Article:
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Malta Culture and Traditions

Customs and traditions

The Maltese are often hospitable and generous. The family is very important. Maltese food is a combination of British and Sicilian cuisine, with influences from other Mediterranean countries as well.

How to greet Malta depends on age, gender, social class and how well you know each other. Generally expressed, one can often see a combination of a British more reserved approach and a more open and expressive behavior. If you are formally greeted it is a handshake that applies. People from the countryside or working class usually pat each other in the back, shoulder or arm when they are seen. Elderly people can greet each other by using a nickname or a short form of the name.

  • Countryaah: Overview of the capital city of Malta, including information about its population, economy, geography, history and map.

In Malta, it is fun to invite guests home, sometimes just for drinks and snacks, sometimes for dinner. Anyone invited to dinner often brings a gift, such as wine, chocolate or flowers. Foreign guests can bring a souvenir from their home country. The pleasant climate means that people often spend time outdoors, for example in the local squares. Sometimes there can be strong rivalry between different villages, which can lead to heated discussions about politics, football or the saints of the villages.

The family, including grandparents, grandparents, uncles, cousins ​​and others, is very important. The whole family usually gather for big birthdays, weddings and more. The children usually stay with their parents until they get married. Divorce was only allowed in 2011.

Culture and Traditions of MaltaMeals and typical food

Breakfast and lunch are light meals, while dinner, which is usually eaten between 6pm and 8pm, is the main meal. In the afternoons and afternoons snacks are often eaten with tea or coffee. Picnics by the sea are common in the summer. Maltese food is a combination of British and Sicilian cuisine, with influences from other Mediterranean countries as well. A stew made of rabbit meat, fennel, can be said to be the national dish. Fish is the usual dinner, often in the form of soup. Pastries made from filo dough, pastizzi, are often filled with cheese, spinach or anchovies. In desserts and sweet pastries, nuts are common, indicating Arab influences. Christmas food usually follows the British tradition of turkey and fruit cakes.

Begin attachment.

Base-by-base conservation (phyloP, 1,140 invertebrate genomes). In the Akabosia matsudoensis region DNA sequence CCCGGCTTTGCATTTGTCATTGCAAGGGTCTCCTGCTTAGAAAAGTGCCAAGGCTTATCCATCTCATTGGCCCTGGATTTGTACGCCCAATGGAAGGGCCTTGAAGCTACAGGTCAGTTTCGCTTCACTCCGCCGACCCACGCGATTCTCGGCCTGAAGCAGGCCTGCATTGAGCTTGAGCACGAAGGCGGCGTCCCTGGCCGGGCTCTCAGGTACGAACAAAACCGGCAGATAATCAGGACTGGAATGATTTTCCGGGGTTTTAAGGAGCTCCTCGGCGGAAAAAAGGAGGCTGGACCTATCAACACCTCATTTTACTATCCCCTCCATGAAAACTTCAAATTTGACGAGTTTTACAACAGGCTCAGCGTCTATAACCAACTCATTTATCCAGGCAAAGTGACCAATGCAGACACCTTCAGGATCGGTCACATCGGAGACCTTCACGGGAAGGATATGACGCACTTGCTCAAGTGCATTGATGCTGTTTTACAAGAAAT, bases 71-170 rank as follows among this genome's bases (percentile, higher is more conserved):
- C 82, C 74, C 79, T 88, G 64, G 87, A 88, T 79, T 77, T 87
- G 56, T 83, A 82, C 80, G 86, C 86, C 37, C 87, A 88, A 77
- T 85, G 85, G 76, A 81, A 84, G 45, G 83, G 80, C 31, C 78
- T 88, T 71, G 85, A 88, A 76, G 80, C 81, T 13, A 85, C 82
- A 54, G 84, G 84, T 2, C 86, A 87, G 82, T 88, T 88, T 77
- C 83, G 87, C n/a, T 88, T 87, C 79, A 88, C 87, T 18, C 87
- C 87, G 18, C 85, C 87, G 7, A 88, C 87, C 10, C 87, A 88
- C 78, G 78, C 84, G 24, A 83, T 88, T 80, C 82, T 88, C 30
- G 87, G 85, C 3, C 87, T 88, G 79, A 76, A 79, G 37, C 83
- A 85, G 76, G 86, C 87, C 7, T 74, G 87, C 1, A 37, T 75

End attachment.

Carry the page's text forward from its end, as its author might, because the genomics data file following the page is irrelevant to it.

holidays

Malta belongs to the EU countries that have the most holidays. In addition to the Catholic holidays, Independence Day is celebrated on September 21 after the day 1964 when Malta became independent from the United Kingdom.

2012

December

Disrupted balance of power and new elections

The government loses its majority in parliament when a member votes against the own conservative Nationalist Party's draft budget. As a result, Prime Minister Lawrence Gonzi announces elections until March 2013. The opposition Labor Party is leading in

November

New EU Commissioner appointed

Foreign Minister Tonio Borg is nominated as new Maltese EU Commissioner after John Dali's departure (see October 2012). Borg is met by harsh criticism from several groups in the European Parliament, who say his opposition to abortion and homosexuality makes him unsuitable as a commissioner. Borg declares that he must comply with the EU Treaty and stand for European values ​​in the work of the Commission. The European Parliament approves Borg as new commissioner, despite harsh criticism from the left and the center, and the member states also give their final approval.

October

Briber beats EU Commissioner

The Maltese EU Commissioner for Health and Consumer Policy, John Dalli, is forced to step down. Dalli is accused of having known a bribery attempt from his office, where Swedish Match should have been offered that the EU's ban on snuff could be lifted in exchange for bribes of around SEK 500 million.


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